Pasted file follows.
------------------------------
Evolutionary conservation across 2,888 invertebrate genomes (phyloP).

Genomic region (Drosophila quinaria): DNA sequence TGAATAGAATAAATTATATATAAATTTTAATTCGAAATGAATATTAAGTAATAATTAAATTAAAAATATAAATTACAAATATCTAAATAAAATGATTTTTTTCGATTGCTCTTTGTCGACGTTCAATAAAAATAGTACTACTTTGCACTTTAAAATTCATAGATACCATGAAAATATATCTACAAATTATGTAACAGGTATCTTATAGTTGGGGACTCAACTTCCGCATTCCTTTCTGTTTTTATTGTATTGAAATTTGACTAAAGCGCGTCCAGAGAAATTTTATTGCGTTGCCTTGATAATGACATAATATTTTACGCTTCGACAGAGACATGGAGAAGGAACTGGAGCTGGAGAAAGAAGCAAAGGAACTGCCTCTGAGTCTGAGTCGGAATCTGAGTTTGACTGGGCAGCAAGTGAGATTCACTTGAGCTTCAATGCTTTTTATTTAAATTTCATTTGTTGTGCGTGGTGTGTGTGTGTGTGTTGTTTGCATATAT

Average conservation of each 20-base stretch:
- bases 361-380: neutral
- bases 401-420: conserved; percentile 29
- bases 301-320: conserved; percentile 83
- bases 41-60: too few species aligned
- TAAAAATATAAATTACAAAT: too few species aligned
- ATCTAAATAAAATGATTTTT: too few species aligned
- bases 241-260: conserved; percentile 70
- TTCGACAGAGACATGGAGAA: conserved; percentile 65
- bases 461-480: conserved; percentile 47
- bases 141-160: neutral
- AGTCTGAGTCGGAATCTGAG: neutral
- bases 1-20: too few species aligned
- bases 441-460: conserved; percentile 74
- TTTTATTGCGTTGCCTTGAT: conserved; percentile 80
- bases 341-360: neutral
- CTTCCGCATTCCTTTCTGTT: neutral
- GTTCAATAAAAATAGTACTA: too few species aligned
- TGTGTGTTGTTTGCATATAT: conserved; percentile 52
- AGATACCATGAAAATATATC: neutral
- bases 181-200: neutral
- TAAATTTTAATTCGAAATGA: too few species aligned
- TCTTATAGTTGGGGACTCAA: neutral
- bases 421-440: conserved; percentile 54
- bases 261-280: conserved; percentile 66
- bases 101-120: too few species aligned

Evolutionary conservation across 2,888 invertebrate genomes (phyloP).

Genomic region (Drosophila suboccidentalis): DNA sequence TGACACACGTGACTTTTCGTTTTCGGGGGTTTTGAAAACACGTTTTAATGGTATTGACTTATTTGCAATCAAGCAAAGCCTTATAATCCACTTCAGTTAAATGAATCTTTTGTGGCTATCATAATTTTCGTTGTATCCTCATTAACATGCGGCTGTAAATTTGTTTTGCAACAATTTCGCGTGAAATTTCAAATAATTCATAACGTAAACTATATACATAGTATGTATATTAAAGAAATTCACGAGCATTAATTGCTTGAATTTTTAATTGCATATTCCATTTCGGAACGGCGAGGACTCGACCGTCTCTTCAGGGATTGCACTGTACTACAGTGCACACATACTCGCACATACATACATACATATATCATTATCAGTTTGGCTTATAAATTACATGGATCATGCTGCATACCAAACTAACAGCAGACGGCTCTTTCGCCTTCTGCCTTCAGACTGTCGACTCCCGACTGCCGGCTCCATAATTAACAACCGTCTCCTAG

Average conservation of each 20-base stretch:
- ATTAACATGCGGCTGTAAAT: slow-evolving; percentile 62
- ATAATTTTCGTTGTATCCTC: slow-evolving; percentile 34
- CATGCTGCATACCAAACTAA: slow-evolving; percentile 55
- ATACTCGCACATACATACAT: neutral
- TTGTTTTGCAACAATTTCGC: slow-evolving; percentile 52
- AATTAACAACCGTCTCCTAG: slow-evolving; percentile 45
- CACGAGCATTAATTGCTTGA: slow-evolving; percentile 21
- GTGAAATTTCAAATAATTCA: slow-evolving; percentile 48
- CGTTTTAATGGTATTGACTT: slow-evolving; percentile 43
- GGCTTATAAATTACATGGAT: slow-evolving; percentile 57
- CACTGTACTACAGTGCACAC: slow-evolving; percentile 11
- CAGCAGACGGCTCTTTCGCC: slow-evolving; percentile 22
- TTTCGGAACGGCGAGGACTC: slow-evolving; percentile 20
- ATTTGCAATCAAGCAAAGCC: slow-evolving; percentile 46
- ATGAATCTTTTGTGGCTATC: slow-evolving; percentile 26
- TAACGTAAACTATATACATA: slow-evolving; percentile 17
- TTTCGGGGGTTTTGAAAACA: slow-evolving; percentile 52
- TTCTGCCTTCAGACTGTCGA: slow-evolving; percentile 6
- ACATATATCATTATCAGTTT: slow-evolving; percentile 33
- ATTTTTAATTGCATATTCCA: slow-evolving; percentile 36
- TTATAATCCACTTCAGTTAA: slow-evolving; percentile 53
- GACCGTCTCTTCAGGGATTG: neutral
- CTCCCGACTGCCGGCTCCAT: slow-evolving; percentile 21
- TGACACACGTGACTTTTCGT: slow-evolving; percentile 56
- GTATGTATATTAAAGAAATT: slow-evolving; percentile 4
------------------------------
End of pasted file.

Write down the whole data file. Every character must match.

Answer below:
Evolutionary conservation across 2,888 invertebrate genomes (phyloP).

Genomic region (Drosophila quinaria): DNA sequence TGAATAGAATAAATTATATATAAATTTTAATTCGAAATGAATATTAAGTAATAATTAAATTAAAAATATAAATTACAAATATCTAAATAAAATGATTTTTTTCGATTGCTCTTTGTCGACGTTCAATAAAAATAGTACTACTTTGCACTTTAAAATTCATAGATACCATGAAAATATATCTACAAATTATGTAACAGGTATCTTATAGTTGGGGACTCAACTTCCGCATTCCTTTCTGTTTTTATTGTATTGAAATTTGACTAAAGCGCGTCCAGAGAAATTTTATTGCGTTGCCTTGATAATGACATAATATTTTACGCTTCGACAGAGACATGGAGAAGGAACTGGAGCTGGAGAAAGAAGCAAAGGAACTGCCTCTGAGTCTGAGTCGGAATCTGAGTTTGACTGGGCAGCAAGTGAGATTCACTTGAGCTTCAATGCTTTTTATTTAAATTTCATTTGTTGTGCGTGGTGTGTGTGTGTGTGTTGTTTGCATATAT

Average conservation of each 20-base stretch:
- bases 361-380: neutral
- bases 401-420: conserved; percentile 29
- bases 301-320: conserved; percentile 83
- bases 41-60: too few species aligned
- TAAAAATATAAATTACAAAT: too few species aligned
- ATCTAAATAAAATGATTTTT: too few species aligned
- bases 241-260: conserved; percentile 70
- TTCGACAGAGACATGGAGAA: conserved; percentile 65
- bases 461-480: conserved; percentile 47
- bases 141-160: neutral
- AGTCTGAGTCGGAATCTGAG: neutral
- bases 1-20: too few species aligned
- bases 441-460: conserved; percentile 74
- TTTTATTGCGTTGCCTTGAT: conserved; percentile 80
- bases 341-360: neutral
- CTTCCGCATTCCTTTCTGTT: neutral
- GTTCAATAAAAATAGTACTA: too few species aligned
- TGTGTGTTGTTTGCATATAT: conserved; percentile 52
- AGATACCATGAAAATATATC: neutral
- bases 181-200: neutral
- TAAATTTTAATTCGAAATGA: too few species aligned
- TCTTATAGTTGGGGACTCAA: neutral
- bases 421-440: conserved; percentile 54
- bases 261-280: conserved; percentile 66
- bases 101-120: too few species aligned

Evolutionary conservation across 2,888 invertebrate genomes (phyloP).

Genomic region (Drosophila suboccidentalis): DNA sequence TGACACACGTGACTTTTCGTTTTCGGGGGTTTTGAAAACACGTTTTAATGGTATTGACTTATTTGCAATCAAGCAAAGCCTTATAATCCACTTCAGTTAAATGAATCTTTTGTGGCTATCATAATTTTCGTTGTATCCTCATTAACATGCGGCTGTAAATTTGTTTTGCAACAATTTCGCGTGAAATTTCAAATAATTCATAACGTAAACTATATACATAGTATGTATATTAAAGAAATTCACGAGCATTAATTGCTTGAATTTTTAATTGCATATTCCATTTCGGAACGGCGAGGACTCGACCGTCTCTTCAGGGATTGCACTGTACTACAGTGCACACATACTCGCACATACATACATACATATATCATTATCAGTTTGGCTTATAAATTACATGGATCATGCTGCATACCAAACTAACAGCAGACGGCTCTTTCGCCTTCTGCCTTCAGACTGTCGACTCCCGACTGCCGGCTCCATAATTAACAACCGTCTCCTAG

Average conservation of each 20-base stretch:
- ATTAACATGCGGCTGTAAAT: slow-evolving; percentile 62
- ATAATTTTCGTTGTATCCTC: slow-evolving; percentile 34
- CATGCTGCATACCAAACTAA: slow-evolving; percentile 55
- ATACTCGCACATACATACAT: neutral
- TTGTTTTGCAACAATTTCGC: slow-evolving; percentile 52
- AATTAACAACCGTCTCCTAG: slow-evolving; percentile 45
- CACGAGCATTAATTGCTTGA: slow-evolving; percentile 21
- GTGAAATTTCAAATAATTCA: slow-evolving; percentile 48
- CGTTTTAATGGTATTGACTT: slow-evolving; percentile 43
- GGCTTATAAATTACATGGAT: slow-evolving; percentile 57
- CACTGTACTACAGTGCACAC: slow-evolving; percentile 11
- CAGCAGACGGCTCTTTCGCC: slow-evolving; percentile 22
- TTTCGGAACGGCGAGGACTC: slow-evolving; percentile 20
- ATTTGCAATCAAGCAAAGCC: slow-evolving; percentile 46
- ATGAATCTTTTGTGGCTATC: slow-evolving; percentile 26
- TAACGTAAACTATATACATA: slow-evolving; percentile 17
- TTTCGGGGGTTTTGAAAACA: slow-evolving; percentile 52
- TTCTGCCTTCAGACTGTCGA: slow-evolving; percentile 6
- ACATATATCATTATCAGTTT: slow-evolving; percentile 33
- ATTTTTAATTGCATATTCCA: slow-evolving; percentile 36
- TTATAATCCACTTCAGTTAA: slow-evolving; percentile 53
- GACCGTCTCTTCAGGGATTG: neutral
- CTCCCGACTGCCGGCTCCAT: slow-evolving; percentile 21
- TGACACACGTGACTTTTCGT: slow-evolving; percentile 56
- GTATGTATATTAAAGAAATT: slow-evolving; percentile 4